But if you have a choice of hiking vs trail running shoes for hiking, then go with hiking shoes for more secure peace of mind. 

5.Foot and Ankle Support

Hiking boots are known for their excellent ankle support because of how rocky and uneven hiking terrain can be. That doesn’t mean that running shoes don’t have ankle support – they do but it’s just not as robust as a hiking shoe’s level of support. 

3 Things To Take Note Of When Running With Hiking Shoes 

If you’ve read the above and understood the differences between hiking shoes and running shoes before you strap those shoes on, here are three quick things you should most certainly take note of when running with hiking shoes:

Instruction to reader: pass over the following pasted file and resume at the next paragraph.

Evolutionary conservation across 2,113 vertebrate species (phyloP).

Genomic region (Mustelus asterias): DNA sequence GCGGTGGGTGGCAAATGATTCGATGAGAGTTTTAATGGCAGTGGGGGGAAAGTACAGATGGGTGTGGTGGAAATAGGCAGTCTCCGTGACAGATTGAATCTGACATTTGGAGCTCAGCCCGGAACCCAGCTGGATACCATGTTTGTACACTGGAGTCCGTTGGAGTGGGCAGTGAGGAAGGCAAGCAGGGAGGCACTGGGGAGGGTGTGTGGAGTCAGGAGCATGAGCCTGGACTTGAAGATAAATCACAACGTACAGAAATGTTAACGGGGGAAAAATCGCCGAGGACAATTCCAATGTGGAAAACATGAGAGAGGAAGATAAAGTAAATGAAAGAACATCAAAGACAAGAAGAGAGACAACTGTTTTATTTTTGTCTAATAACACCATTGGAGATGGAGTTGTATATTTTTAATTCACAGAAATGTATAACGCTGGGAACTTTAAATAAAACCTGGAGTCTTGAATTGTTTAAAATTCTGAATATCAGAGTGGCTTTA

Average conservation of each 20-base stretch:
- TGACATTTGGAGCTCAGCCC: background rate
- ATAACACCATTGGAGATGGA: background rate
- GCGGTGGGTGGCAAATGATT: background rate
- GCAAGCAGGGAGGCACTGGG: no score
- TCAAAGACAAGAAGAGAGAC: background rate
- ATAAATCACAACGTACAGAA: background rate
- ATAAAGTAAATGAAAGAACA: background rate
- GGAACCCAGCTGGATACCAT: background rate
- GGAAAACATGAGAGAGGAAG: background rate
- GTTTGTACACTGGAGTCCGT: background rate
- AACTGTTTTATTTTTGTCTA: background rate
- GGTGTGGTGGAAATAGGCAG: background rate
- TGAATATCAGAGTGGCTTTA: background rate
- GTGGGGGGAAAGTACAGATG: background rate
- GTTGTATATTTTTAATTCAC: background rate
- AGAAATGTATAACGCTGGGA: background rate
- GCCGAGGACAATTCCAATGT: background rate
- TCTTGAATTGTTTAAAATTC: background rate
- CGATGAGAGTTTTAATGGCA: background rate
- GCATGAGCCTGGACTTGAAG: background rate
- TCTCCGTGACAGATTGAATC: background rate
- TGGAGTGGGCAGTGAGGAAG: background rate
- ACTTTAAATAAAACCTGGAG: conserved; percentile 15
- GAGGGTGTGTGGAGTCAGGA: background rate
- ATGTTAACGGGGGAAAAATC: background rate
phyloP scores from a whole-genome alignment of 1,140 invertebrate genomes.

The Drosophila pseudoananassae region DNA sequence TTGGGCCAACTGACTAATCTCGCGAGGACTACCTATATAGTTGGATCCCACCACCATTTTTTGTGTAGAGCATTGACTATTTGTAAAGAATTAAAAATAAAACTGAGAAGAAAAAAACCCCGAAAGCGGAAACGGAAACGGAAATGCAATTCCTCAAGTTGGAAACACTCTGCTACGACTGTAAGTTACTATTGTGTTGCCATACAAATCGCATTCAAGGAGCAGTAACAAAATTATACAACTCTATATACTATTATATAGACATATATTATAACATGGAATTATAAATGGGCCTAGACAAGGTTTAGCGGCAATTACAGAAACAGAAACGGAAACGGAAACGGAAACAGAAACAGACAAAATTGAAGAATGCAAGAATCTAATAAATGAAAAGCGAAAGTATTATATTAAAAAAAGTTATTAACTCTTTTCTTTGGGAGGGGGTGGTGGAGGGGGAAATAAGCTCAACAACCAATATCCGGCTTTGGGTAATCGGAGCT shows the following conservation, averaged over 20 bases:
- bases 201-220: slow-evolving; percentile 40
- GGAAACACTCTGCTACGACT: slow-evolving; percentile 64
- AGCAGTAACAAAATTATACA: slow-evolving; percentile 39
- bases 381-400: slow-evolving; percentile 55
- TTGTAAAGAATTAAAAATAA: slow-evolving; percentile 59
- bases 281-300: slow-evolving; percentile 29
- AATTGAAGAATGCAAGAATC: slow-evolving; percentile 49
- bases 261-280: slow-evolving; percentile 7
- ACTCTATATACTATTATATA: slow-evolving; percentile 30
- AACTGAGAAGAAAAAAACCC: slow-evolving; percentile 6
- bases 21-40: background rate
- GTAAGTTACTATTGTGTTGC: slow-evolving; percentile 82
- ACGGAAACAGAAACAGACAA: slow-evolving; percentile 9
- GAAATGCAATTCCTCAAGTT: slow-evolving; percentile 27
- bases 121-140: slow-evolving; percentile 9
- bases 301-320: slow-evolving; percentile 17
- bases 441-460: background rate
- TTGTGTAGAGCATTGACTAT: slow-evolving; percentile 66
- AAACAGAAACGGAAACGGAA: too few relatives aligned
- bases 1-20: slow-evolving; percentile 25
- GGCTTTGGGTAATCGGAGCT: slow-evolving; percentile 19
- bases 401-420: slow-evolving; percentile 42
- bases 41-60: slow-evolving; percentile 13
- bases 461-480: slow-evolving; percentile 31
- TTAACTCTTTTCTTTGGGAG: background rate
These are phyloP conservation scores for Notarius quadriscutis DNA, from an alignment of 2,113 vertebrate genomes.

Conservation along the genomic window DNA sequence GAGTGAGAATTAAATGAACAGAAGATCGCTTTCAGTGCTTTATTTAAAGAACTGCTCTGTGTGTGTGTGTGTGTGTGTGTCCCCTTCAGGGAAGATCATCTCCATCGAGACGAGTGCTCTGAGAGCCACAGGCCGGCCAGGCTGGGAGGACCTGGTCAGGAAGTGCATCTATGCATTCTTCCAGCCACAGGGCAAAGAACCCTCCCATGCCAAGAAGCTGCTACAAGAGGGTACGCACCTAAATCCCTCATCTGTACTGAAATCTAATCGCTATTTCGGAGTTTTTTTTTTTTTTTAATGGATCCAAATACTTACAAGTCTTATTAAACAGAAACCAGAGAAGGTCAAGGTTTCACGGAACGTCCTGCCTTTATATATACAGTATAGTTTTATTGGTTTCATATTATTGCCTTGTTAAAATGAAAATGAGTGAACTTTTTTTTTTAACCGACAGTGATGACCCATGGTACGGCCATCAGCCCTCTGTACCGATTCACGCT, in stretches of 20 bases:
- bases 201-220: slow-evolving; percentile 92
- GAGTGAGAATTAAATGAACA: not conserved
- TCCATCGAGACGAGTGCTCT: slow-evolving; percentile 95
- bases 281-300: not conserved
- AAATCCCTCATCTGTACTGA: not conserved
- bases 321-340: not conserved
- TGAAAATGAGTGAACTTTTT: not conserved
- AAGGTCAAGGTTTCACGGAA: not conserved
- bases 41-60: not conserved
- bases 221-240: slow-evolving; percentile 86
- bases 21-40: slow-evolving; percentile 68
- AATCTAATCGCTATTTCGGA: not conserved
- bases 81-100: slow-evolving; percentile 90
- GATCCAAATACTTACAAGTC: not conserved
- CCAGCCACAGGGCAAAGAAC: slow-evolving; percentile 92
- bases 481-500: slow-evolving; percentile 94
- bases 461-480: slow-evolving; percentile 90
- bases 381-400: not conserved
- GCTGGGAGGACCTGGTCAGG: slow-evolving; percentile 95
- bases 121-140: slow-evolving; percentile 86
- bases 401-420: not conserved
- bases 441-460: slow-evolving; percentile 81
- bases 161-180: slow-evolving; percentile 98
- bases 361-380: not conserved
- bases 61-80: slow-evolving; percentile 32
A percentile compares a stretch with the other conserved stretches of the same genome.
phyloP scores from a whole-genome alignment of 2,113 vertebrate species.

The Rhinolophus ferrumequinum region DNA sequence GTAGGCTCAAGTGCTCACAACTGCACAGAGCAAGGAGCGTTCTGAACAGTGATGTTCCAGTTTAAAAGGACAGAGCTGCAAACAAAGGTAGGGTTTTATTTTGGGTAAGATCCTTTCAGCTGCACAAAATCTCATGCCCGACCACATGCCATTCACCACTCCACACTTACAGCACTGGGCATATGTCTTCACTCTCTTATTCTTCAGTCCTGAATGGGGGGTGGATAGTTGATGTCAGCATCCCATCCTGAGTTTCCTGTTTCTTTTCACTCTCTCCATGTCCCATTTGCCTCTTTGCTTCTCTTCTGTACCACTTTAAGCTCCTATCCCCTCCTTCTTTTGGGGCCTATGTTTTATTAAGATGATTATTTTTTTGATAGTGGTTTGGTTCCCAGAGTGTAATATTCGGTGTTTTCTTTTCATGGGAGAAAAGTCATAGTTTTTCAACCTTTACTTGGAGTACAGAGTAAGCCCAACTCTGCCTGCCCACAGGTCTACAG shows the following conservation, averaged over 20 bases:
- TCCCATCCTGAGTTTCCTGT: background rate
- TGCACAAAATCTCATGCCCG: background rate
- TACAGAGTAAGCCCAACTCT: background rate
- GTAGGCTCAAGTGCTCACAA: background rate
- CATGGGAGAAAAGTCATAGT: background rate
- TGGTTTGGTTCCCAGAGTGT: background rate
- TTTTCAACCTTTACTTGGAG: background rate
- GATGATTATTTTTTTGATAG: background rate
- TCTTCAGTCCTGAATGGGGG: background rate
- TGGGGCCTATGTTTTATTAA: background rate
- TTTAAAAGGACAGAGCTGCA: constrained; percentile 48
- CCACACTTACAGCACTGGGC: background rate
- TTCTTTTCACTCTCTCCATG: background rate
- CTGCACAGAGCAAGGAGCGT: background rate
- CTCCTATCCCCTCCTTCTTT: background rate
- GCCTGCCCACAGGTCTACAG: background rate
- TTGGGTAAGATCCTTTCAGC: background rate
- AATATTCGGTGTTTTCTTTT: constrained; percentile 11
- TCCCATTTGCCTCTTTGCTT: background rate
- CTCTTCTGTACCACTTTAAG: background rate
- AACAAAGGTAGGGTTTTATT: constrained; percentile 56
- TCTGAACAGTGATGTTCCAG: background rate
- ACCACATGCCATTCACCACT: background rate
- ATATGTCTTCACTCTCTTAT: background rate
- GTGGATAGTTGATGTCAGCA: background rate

1. You should be running for a short distance

Hiking shoes are not purpose-built for running, so running in them could be uncomfortable and extremely tiring given the weight of hiking shoes. You should either be running short distances or breaking your route into shorter, more manageable chunks. 

2. You should be running in cool weather

Hiking boots are not the most breathable, we’ve established that. They can also be quite warm if you’re wearing them for long periods. 

If you absolutely must wear your hiking shoes when you run then make sure the weather’s cool enough so your feet (and you) can breathe, and so that you don’t perspire excessively when running.

3. You should be prepared for some blisters